I think that’s one of the things that’s so beautiful about our story is the fact that really it’s a story about community and how all of our relationships, whether they are previous relationships or brand new ones, like all of the ones that Mack is dealing with in Clump, they can’t help but affect you. And so what happens to somebody when they really allow themselves to integrate themselves into a community? How does that community bolster them or change them? In Mack’s case, is it a redemption story? We’ll see.
Because in his line of work, it’s hard to trust people, is there anyone that he trusts completely?
I don’t think there’s anybody that he trusts completely, but he very quickly forms a very tight relationship with Daisy [Tegan Stimson], and that was one of my favorite relationships that we got to develop over the course of shooting the season. I just think that for Mack, he recognizes something in Daisy that is very similar to how he grew up, with an absent father. He sees in her a kid who could really go down the wrong path if she’s not careful to course correct. There’s something that draws him into her and makes him want to protect her in some way. She’s not necessarily in need of protection, but at the same time, that instinct to help and foster a kid along their way is something kind of brand new for Mack.
It seems almost like she’s someone he can rely on in a way that he couldn’t anyone in his old life, which is really interesting because she is a kid.
Yeah. And I think it says something about the expectations of adults when they’re dealing with kids, that they don’t necessarily see all the possibilities of what they’re capable of. But she very, very quickly proves herself well-capable of not only seeing through his facade, but also knowing that she is really indispensable to him surviving and thriving within this town.
You mentioned his absent father — I was gonna say, you’ve played a few characters with complicated family dynamics, to say the least. What else can you say about Mack’s family?
It’s something that’s doled out throughout the first part of our season but it’s a very complicated relationship with him and his mother and his father. For his entire life, Mack has really been totally self-reliant. He got to where he got within the mob community of Chicago, really only trusting himself and Lewis [Marcus Johnson]. I should mention, Lewis is the one person that Mack fully trusts with his life. Unfortunately he’s on the other side of the planet back in Chicago, but aside from Lewis, the only person Mack ever could rely upon is himself.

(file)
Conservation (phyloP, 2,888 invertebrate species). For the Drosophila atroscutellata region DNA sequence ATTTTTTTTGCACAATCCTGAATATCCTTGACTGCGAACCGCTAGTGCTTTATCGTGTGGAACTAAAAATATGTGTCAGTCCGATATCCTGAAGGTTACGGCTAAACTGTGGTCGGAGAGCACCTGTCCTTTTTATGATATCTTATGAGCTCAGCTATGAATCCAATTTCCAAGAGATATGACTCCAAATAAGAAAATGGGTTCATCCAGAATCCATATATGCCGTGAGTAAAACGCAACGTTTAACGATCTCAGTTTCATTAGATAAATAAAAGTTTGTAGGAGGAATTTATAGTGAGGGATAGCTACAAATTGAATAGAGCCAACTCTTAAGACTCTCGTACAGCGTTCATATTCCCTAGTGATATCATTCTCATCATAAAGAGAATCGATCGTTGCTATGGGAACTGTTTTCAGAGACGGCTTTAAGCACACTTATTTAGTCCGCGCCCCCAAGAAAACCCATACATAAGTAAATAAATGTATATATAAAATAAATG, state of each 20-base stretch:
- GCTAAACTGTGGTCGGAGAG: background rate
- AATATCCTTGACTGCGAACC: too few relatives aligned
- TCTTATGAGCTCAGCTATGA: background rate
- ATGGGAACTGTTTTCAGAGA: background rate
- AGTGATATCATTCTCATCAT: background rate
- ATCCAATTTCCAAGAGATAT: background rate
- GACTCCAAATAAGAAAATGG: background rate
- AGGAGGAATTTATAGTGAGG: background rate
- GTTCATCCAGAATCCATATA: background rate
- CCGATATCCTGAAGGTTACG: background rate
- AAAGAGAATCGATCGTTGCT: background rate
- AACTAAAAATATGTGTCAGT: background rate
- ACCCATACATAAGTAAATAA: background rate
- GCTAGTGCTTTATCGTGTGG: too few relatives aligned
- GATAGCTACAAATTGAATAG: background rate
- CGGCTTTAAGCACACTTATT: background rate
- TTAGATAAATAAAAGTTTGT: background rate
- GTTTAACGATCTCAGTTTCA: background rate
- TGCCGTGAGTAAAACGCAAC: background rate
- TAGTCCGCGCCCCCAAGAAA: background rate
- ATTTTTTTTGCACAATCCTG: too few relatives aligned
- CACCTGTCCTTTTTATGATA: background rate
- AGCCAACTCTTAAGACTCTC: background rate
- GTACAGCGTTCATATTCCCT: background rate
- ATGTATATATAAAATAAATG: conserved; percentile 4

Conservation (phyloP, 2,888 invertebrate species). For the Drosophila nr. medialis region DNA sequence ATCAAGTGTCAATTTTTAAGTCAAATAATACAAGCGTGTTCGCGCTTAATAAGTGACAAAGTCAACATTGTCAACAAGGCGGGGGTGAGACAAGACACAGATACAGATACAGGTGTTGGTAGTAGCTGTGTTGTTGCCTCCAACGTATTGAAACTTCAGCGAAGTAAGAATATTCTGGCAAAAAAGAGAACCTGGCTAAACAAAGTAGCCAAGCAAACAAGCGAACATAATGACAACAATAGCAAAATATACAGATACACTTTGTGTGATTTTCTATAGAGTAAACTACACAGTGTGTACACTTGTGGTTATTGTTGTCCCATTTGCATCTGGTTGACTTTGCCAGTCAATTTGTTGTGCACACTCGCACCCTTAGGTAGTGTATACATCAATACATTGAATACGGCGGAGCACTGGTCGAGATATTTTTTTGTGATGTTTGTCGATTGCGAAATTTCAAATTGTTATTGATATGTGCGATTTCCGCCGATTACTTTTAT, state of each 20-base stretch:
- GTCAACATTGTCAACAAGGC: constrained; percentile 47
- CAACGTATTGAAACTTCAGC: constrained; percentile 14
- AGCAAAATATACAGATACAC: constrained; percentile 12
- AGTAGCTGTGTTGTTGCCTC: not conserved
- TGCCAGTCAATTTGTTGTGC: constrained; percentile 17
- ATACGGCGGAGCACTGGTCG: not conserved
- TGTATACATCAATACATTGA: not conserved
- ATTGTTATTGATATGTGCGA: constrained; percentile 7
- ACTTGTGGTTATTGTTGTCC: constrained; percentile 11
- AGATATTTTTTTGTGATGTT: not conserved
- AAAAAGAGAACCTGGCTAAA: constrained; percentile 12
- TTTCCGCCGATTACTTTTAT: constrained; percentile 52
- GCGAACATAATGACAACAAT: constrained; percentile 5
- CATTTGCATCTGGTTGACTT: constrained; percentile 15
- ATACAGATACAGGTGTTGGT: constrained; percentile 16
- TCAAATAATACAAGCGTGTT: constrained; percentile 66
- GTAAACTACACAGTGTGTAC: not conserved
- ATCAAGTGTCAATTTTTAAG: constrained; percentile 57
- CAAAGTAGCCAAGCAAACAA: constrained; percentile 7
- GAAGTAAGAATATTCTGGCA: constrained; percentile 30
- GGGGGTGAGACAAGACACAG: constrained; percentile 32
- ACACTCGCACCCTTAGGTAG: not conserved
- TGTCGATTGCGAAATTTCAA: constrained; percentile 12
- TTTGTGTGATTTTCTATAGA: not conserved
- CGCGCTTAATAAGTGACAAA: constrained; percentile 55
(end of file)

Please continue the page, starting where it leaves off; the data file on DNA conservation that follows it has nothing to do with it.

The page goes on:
Cop Piper’s (Kylie Bracknell) probably the one person who can figure out the truth and also someone that Mack may be getting close to. How’s that relationship?
You sort of hit the nail on the head. Piper is the most dangerous person in Clump because she is far smarter and far more intuitive than he sees anybody else being in the town, so he has to really tread lightly around her to be careful not to reveal his true identity. But at the same time, he’s totally intrigued by her. She’s smart, she’s beautiful, she’s engaging, and there’s just something about her that those two personalities can’t help but be drawn to each other because I think that they see a little bit of similarity between the two of them. It’s just enough mystery about each person that they want to know more, but he has to be very careful not to get too close.
Does he have much of a personal life? It doesn’t really seem that way.
[Laughs] I’d say no. Especially when we first meet him, he is entirely singularly focused. He’s afraid of what’s coming after him because of what happened in Chicago. He’s landed in this place that he doesn’t want to be without any of the resources that he thought he would have. And now he’s relying on or everything that he does so well, which is basically be all the things to all the people in whatever situation arises. So he’s sort of figuring it out as he goes along.
How does his old life follow him to Clump?
There is an immediate danger. The people he stole money from are very, very interested in getting it back. But not only that, they are interested in avenging the death of their son. They have at their disposal some fairly dangerous people who are able to track him down or try to track him down. And if they were to show up, it would present a real danger, not only to himself, but to all the people that are surrounding him.
Irreverent, Series Premiere, Wednesday, November 30, Peacock